Plus our house is 115 years old so it’s far from airtight.

Yeah, I’m not an engineer and so I can’t really analyze the article itself very well, but some parts of its sort of raised my eyebrows (and not necessarily for the headline reason)…

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Here’s the actual study:

Should’ve clarified that when I said I can’t analyze “the article” itself very well, I was referring to the actual study. It’d be interesting to read feedback about the study itself (both from the gas industry and just from the publication’s readership).

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Just saw this. Busy. I’ll come back tomorrow and report as a long time user of induction. You know. That person who wouldn’t trade her range for THE most expensive gas range plus $10K! Sweet dreams :slight_smile:

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Yes the article seems quite alarmist but if benzene is released and there is no safe limit for that and it’s carcinogenic that seems to be concerning. Overall it seems really hard for consumers to discern what is safe and unsafe nowadays and what is critical vs non critical.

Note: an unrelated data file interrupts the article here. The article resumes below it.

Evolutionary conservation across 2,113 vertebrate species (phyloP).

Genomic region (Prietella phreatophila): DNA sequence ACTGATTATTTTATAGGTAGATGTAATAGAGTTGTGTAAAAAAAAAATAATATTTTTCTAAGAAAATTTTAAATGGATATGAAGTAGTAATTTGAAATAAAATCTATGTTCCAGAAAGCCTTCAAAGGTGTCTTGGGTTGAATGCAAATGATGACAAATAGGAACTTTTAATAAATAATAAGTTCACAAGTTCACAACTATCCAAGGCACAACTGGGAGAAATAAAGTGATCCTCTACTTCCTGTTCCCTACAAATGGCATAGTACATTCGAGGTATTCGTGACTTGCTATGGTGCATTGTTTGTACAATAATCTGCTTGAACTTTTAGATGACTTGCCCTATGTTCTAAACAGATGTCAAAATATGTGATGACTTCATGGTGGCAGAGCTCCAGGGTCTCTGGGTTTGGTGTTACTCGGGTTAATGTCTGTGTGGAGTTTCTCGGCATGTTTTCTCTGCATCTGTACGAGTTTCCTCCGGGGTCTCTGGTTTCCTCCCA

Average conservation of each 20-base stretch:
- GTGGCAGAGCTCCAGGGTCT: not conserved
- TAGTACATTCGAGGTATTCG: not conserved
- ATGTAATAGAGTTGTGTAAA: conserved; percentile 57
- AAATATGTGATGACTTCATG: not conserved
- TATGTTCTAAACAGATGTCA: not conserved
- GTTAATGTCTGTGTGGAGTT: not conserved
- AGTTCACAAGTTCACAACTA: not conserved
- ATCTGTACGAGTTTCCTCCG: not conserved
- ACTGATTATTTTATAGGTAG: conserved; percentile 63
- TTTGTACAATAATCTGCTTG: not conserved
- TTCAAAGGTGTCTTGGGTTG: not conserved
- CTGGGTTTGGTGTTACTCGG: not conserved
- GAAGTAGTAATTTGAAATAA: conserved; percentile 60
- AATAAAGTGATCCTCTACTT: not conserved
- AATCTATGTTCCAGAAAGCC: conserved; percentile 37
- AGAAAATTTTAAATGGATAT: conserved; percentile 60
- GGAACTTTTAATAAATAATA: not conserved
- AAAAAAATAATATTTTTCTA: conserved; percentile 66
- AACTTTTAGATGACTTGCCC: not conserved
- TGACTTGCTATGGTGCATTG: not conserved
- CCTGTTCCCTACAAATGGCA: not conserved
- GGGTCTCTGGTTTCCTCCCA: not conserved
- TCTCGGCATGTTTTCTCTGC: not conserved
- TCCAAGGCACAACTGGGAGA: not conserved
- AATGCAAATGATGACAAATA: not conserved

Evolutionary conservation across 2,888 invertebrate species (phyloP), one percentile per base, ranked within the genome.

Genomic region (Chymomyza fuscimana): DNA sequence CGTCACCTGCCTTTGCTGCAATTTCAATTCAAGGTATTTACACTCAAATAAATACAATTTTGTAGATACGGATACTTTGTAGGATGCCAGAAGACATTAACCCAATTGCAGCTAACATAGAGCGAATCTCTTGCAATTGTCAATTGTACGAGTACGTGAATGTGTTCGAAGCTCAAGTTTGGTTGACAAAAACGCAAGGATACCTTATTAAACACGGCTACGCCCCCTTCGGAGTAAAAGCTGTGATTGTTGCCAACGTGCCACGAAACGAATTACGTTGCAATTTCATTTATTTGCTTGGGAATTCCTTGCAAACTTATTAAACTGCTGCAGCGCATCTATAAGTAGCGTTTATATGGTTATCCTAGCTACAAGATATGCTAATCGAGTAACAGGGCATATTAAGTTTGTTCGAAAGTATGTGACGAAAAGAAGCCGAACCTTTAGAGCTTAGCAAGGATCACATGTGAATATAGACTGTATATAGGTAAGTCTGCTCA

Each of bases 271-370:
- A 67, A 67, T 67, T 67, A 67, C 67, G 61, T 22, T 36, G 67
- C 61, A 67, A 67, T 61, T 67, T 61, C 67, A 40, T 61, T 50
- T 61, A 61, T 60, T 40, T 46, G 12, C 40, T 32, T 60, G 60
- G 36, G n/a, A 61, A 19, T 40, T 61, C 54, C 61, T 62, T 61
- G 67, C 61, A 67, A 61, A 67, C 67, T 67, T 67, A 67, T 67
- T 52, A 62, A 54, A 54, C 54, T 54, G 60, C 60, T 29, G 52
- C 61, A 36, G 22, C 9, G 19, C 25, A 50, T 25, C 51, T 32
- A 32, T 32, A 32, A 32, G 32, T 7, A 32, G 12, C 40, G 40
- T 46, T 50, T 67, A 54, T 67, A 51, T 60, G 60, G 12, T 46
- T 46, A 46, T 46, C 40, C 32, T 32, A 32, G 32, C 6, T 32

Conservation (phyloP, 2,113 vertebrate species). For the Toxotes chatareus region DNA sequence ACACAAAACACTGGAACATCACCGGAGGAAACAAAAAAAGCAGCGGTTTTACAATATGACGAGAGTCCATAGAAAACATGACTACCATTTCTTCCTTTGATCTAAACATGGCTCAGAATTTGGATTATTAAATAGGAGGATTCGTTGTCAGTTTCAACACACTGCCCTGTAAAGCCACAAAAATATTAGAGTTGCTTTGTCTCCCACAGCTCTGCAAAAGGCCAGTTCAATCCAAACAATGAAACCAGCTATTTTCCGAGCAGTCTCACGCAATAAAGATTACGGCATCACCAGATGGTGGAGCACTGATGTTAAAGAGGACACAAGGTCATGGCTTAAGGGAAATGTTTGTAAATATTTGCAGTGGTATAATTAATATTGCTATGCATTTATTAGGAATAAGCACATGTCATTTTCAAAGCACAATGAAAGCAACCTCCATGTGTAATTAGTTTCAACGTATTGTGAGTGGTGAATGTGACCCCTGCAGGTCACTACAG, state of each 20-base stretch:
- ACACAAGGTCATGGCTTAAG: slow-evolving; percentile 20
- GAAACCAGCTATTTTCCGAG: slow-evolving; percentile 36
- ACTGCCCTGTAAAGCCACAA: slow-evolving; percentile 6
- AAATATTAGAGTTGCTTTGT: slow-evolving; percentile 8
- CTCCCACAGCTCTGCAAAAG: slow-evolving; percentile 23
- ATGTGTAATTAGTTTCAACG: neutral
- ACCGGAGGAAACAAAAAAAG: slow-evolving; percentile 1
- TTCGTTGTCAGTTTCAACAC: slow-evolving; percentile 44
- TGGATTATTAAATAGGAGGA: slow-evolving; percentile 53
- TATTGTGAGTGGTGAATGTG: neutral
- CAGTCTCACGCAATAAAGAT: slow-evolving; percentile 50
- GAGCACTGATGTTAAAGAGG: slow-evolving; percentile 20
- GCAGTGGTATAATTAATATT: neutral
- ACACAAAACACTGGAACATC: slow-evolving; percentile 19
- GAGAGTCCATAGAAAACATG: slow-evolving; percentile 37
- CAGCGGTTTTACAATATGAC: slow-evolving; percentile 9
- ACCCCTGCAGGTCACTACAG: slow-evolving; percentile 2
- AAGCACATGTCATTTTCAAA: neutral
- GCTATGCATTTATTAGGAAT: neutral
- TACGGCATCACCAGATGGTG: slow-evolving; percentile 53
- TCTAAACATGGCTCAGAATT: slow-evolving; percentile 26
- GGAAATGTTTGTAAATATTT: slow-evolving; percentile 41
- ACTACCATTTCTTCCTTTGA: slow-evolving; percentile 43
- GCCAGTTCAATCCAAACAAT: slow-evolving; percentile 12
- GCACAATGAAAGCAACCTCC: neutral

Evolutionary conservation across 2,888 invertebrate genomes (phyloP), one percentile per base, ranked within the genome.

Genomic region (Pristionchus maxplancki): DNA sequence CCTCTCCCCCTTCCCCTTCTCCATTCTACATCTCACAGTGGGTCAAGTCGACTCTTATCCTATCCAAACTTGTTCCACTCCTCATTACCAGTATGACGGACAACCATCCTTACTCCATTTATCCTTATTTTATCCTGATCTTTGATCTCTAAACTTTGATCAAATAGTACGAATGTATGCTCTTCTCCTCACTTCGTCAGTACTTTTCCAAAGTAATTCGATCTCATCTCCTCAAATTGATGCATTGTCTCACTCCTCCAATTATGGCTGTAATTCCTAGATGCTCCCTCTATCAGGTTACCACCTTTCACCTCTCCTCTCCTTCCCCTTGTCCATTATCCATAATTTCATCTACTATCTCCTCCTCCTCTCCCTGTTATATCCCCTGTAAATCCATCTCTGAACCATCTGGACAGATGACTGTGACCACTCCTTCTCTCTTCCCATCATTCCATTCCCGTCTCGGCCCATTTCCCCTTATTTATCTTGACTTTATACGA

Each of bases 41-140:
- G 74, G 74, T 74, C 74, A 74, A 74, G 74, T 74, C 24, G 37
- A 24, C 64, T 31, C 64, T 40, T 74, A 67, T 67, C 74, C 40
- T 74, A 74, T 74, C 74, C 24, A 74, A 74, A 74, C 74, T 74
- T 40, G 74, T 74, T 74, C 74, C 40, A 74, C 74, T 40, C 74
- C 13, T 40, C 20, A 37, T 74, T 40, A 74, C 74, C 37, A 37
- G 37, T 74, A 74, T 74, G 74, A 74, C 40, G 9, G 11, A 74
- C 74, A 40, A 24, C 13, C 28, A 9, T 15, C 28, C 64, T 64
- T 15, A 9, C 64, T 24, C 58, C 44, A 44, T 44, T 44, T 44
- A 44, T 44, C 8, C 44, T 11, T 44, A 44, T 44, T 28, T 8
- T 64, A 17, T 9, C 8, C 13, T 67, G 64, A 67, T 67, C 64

I personally wouldn’t trust any rebuttal from the gas companies or related trade associations. They don’t care about anything other than $$$.

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Benzene is some nasty stuff - highly carcinogenic. If you work in a chemistry lab there are many compounds you work with on a regular basis which can have some quite negative effects on your health but after a while you tend to forget the “dangers”. Benzene is one of the solvents you are always very, very careful to never get even the smallest amount on your skin etc. Or as a professor said - if you get benzene on your skin it’s not the question if but when you get cancer


I think this is the actual study (per the LA Times article):


I’m going to leave the science to the chemists.

I’ve been cooking on induction for more than ten years pushing 15. During that time we’ve done a number of house exchanges that had nice gas ranges. So, yeah, I had the opportunity to compare them. And far, far prefer induction.